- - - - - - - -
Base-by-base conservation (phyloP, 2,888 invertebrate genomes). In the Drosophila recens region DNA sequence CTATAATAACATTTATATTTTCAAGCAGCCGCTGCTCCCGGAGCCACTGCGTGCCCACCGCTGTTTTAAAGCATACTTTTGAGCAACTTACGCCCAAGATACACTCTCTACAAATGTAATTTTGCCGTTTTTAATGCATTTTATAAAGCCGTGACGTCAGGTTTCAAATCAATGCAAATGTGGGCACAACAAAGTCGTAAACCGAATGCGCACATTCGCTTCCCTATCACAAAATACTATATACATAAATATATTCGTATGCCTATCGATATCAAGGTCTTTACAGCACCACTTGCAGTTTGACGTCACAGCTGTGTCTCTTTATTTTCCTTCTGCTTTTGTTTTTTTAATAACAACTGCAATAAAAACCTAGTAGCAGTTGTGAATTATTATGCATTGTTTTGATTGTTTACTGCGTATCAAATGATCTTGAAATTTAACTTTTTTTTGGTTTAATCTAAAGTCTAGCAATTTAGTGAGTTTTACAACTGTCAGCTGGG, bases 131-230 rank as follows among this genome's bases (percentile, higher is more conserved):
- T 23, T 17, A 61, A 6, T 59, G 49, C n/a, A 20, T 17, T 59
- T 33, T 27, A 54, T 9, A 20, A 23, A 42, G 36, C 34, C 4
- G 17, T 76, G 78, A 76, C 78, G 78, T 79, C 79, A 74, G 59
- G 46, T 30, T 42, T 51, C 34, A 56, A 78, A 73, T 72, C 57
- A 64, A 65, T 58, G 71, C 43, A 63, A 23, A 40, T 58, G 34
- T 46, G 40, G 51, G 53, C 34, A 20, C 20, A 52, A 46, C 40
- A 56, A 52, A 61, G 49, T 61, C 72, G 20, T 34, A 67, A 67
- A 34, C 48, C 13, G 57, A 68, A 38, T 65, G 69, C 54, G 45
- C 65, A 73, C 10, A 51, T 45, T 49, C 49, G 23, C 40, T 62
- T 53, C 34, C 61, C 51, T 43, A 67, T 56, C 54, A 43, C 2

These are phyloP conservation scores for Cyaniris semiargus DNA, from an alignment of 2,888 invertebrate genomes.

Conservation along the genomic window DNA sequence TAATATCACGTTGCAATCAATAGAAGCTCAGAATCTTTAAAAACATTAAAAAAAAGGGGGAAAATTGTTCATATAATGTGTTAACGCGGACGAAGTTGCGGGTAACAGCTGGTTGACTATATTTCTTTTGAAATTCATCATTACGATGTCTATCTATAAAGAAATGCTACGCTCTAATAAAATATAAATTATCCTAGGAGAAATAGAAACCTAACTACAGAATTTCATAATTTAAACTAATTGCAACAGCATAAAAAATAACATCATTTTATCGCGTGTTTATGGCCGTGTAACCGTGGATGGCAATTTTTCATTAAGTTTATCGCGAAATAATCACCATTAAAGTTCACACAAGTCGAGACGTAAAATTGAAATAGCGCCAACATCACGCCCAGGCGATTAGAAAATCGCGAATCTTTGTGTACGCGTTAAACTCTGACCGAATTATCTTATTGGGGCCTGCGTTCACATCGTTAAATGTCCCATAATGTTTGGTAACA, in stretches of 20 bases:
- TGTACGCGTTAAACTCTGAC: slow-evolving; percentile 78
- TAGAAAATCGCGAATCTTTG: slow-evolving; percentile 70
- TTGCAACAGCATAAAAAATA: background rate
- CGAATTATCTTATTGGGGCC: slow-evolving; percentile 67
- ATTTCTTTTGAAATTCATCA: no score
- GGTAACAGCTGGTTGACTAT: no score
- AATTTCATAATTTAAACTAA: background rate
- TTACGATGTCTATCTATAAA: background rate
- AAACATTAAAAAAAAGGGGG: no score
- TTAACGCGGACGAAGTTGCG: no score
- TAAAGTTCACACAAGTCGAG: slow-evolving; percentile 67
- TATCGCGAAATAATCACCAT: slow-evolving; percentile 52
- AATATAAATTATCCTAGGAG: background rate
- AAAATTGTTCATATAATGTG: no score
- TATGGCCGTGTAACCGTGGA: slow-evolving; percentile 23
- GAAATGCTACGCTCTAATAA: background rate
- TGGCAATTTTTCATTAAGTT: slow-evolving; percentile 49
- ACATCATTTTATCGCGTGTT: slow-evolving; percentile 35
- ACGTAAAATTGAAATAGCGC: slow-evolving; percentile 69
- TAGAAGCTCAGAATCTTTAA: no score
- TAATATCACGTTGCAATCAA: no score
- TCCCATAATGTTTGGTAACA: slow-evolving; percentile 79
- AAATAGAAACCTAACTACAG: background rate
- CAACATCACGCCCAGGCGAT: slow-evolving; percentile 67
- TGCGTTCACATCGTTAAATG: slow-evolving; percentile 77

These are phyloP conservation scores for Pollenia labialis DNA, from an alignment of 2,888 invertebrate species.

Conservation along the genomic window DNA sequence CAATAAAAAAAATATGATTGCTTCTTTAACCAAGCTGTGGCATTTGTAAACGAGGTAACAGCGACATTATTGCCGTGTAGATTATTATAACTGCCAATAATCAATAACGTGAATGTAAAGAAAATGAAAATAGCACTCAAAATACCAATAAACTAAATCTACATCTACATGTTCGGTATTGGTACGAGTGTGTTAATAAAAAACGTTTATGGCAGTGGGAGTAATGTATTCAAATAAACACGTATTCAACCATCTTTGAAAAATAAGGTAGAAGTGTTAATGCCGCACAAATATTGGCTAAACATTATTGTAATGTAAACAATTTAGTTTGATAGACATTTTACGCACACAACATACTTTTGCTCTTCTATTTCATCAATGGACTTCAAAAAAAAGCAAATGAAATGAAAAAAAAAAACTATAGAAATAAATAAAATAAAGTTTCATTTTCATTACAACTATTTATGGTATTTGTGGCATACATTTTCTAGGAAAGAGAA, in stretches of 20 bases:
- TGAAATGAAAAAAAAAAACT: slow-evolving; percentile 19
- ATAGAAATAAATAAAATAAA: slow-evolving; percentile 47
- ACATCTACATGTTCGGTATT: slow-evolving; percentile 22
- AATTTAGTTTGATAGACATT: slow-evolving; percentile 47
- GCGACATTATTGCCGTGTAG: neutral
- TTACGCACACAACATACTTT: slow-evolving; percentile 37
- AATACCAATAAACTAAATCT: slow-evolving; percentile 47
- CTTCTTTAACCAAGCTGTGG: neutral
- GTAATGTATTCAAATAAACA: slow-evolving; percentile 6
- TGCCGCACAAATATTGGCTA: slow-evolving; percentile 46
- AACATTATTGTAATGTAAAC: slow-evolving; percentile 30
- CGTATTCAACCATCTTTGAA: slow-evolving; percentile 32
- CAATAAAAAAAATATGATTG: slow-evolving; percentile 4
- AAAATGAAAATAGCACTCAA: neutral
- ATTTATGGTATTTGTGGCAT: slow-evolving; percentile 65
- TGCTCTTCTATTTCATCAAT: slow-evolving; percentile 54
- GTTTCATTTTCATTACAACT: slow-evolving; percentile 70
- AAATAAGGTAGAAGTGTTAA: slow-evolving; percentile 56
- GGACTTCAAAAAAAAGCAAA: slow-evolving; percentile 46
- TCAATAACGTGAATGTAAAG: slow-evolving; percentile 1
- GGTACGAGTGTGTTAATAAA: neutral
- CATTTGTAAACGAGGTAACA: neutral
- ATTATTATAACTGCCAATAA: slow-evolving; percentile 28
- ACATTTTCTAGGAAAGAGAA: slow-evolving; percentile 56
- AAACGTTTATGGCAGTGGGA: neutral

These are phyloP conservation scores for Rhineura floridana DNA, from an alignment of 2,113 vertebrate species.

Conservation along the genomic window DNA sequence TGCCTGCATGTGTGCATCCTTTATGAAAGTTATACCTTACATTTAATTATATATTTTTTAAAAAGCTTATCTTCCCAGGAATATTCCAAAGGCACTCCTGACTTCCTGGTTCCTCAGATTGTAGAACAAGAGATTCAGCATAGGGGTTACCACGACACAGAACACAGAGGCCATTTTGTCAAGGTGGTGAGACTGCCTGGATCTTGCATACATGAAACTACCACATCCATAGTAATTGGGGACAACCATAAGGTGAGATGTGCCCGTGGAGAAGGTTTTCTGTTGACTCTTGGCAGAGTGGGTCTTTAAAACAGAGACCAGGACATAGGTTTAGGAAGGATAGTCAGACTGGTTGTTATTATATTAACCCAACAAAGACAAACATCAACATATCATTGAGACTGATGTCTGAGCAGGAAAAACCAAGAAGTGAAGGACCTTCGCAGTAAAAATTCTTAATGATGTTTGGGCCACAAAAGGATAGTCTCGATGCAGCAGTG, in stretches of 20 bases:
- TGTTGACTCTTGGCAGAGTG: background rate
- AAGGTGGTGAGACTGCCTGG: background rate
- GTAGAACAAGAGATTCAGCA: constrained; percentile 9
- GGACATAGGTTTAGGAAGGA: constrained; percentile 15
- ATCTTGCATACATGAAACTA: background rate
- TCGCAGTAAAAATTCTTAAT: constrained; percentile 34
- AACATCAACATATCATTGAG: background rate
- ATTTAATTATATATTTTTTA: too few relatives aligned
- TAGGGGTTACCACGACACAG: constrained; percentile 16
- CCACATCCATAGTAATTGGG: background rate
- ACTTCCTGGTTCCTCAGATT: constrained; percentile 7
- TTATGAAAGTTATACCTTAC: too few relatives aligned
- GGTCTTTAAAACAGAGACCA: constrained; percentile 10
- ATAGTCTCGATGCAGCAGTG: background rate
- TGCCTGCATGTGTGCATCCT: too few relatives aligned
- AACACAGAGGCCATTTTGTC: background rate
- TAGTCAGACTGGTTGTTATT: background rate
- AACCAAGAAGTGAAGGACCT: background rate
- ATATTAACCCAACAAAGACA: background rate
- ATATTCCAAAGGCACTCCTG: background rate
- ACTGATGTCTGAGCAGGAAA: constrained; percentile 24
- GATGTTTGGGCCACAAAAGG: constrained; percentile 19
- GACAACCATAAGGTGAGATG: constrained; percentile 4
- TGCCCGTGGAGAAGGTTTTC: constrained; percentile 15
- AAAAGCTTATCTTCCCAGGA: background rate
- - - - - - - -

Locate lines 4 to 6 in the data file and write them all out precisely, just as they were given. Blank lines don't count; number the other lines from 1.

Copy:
- G 17, T 76, G 78, A 76, C 78, G 78, T 79, C 79, A 74, G 59
- G 46, T 30, T 42, T 51, C 34, A 56, A 78, A 73, T 72, C 57
- A 64, A 65, T 58, G 71, C 43, A 63, A 23, A 40, T 58, G 34